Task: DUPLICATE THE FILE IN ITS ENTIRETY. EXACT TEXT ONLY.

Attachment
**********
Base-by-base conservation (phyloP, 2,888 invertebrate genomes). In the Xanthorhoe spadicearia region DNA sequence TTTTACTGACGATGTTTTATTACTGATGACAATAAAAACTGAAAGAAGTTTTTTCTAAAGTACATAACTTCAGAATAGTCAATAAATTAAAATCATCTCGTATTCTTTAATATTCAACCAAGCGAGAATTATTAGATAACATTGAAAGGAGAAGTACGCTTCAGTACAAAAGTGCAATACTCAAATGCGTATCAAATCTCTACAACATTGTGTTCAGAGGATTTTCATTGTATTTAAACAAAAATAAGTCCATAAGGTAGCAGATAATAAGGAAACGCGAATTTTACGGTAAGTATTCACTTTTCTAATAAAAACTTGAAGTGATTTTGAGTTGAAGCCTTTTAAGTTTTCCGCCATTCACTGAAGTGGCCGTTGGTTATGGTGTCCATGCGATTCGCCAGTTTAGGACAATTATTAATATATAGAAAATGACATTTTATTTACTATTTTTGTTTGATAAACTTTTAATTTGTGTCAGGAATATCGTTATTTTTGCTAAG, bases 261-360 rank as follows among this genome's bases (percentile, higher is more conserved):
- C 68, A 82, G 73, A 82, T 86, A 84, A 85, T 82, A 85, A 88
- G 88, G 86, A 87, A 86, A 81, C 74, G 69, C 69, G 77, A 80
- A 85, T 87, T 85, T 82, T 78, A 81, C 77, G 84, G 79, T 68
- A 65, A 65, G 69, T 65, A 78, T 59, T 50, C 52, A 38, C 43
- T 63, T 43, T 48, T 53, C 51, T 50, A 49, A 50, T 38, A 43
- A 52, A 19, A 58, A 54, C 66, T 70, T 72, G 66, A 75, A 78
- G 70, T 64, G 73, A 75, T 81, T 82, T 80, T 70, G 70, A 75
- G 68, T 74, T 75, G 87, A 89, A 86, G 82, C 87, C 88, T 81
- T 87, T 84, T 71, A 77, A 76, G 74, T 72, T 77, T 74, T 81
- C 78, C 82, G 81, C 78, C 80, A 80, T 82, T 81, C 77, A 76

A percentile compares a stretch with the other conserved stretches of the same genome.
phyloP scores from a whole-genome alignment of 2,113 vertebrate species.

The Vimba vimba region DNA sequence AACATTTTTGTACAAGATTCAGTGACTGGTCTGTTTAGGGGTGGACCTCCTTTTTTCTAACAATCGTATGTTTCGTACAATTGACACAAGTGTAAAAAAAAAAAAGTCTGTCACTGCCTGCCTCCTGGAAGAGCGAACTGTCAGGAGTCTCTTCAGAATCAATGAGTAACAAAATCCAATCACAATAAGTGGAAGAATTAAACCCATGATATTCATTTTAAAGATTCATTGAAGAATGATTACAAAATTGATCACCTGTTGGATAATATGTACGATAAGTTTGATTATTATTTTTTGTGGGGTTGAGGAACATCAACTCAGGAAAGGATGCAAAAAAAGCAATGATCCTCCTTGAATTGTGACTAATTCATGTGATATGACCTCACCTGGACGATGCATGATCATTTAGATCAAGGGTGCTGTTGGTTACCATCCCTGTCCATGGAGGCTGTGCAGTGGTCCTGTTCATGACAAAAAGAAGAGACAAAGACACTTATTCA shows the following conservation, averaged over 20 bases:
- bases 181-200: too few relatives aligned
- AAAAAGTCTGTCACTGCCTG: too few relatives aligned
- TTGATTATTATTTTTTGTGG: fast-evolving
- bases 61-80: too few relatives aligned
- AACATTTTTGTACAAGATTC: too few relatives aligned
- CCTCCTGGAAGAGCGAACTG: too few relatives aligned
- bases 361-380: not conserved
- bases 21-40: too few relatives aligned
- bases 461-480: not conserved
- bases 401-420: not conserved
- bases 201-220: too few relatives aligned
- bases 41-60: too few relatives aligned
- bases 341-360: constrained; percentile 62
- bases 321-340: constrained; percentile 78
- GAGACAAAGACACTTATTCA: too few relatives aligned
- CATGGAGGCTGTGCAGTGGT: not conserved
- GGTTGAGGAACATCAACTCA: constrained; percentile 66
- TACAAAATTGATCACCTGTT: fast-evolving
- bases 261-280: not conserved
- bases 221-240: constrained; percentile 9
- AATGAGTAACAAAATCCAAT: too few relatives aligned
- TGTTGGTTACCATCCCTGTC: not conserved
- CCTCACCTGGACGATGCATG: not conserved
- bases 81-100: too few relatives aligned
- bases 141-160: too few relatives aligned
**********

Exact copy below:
Base-by-base conservation (phyloP, 2,888 invertebrate genomes). In the Xanthorhoe spadicearia region DNA sequence TTTTACTGACGATGTTTTATTACTGATGACAATAAAAACTGAAAGAAGTTTTTTCTAAAGTACATAACTTCAGAATAGTCAATAAATTAAAATCATCTCGTATTCTTTAATATTCAACCAAGCGAGAATTATTAGATAACATTGAAAGGAGAAGTACGCTTCAGTACAAAAGTGCAATACTCAAATGCGTATCAAATCTCTACAACATTGTGTTCAGAGGATTTTCATTGTATTTAAACAAAAATAAGTCCATAAGGTAGCAGATAATAAGGAAACGCGAATTTTACGGTAAGTATTCACTTTTCTAATAAAAACTTGAAGTGATTTTGAGTTGAAGCCTTTTAAGTTTTCCGCCATTCACTGAAGTGGCCGTTGGTTATGGTGTCCATGCGATTCGCCAGTTTAGGACAATTATTAATATATAGAAAATGACATTTTATTTACTATTTTTGTTTGATAAACTTTTAATTTGTGTCAGGAATATCGTTATTTTTGCTAAG, bases 261-360 rank as follows among this genome's bases (percentile, higher is more conserved):
- C 68, A 82, G 73, A 82, T 86, A 84, A 85, T 82, A 85, A 88
- G 88, G 86, A 87, A 86, A 81, C 74, G 69, C 69, G 77, A 80
- A 85, T 87, T 85, T 82, T 78, A 81, C 77, G 84, G 79, T 68
- A 65, A 65, G 69, T 65, A 78, T 59, T 50, C 52, A 38, C 43
- T 63, T 43, T 48, T 53, C 51, T 50, A 49, A 50, T 38, A 43
- A 52, A 19, A 58, A 54, C 66, T 70, T 72, G 66, A 75, A 78
- G 70, T 64, G 73, A 75, T 81, T 82, T 80, T 70, G 70, A 75
- G 68, T 74, T 75, G 87, A 89, A 86, G 82, C 87, C 88, T 81
- T 87, T 84, T 71, A 77, A 76, G 74, T 72, T 77, T 74, T 81
- C 78, C 82, G 81, C 78, C 80, A 80, T 82, T 81, C 77, A 76

A percentile compares a stretch with the other conserved stretches of the same genome.
phyloP scores from a whole-genome alignment of 2,113 vertebrate species.

The Vimba vimba region DNA sequence AACATTTTTGTACAAGATTCAGTGACTGGTCTGTTTAGGGGTGGACCTCCTTTTTTCTAACAATCGTATGTTTCGTACAATTGACACAAGTGTAAAAAAAAAAAAGTCTGTCACTGCCTGCCTCCTGGAAGAGCGAACTGTCAGGAGTCTCTTCAGAATCAATGAGTAACAAAATCCAATCACAATAAGTGGAAGAATTAAACCCATGATATTCATTTTAAAGATTCATTGAAGAATGATTACAAAATTGATCACCTGTTGGATAATATGTACGATAAGTTTGATTATTATTTTTTGTGGGGTTGAGGAACATCAACTCAGGAAAGGATGCAAAAAAAGCAATGATCCTCCTTGAATTGTGACTAATTCATGTGATATGACCTCACCTGGACGATGCATGATCATTTAGATCAAGGGTGCTGTTGGTTACCATCCCTGTCCATGGAGGCTGTGCAGTGGTCCTGTTCATGACAAAAAGAAGAGACAAAGACACTTATTCA shows the following conservation, averaged over 20 bases:
- bases 181-200: too few relatives aligned
- AAAAAGTCTGTCACTGCCTG: too few relatives aligned
- TTGATTATTATTTTTTGTGG: fast-evolving
- bases 61-80: too few relatives aligned
- AACATTTTTGTACAAGATTC: too few relatives aligned
- CCTCCTGGAAGAGCGAACTG: too few relatives aligned
- bases 361-380: not conserved
- bases 21-40: too few relatives aligned
- bases 461-480: not conserved
- bases 401-420: not conserved
- bases 201-220: too few relatives aligned
- bases 41-60: too few relatives aligned
- bases 341-360: constrained; percentile 62
- bases 321-340: constrained; percentile 78
- GAGACAAAGACACTTATTCA: too few relatives aligned
- CATGGAGGCTGTGCAGTGGT: not conserved
- GGTTGAGGAACATCAACTCA: constrained; percentile 66
- TACAAAATTGATCACCTGTT: fast-evolving
- bases 261-280: not conserved
- bases 221-240: constrained; percentile 9
- AATGAGTAACAAAATCCAAT: too few relatives aligned
- TGTTGGTTACCATCCCTGTC: not conserved
- CCTCACCTGGACGATGCATG: not conserved
- bases 81-100: too few relatives aligned
- bases 141-160: too few relatives aligned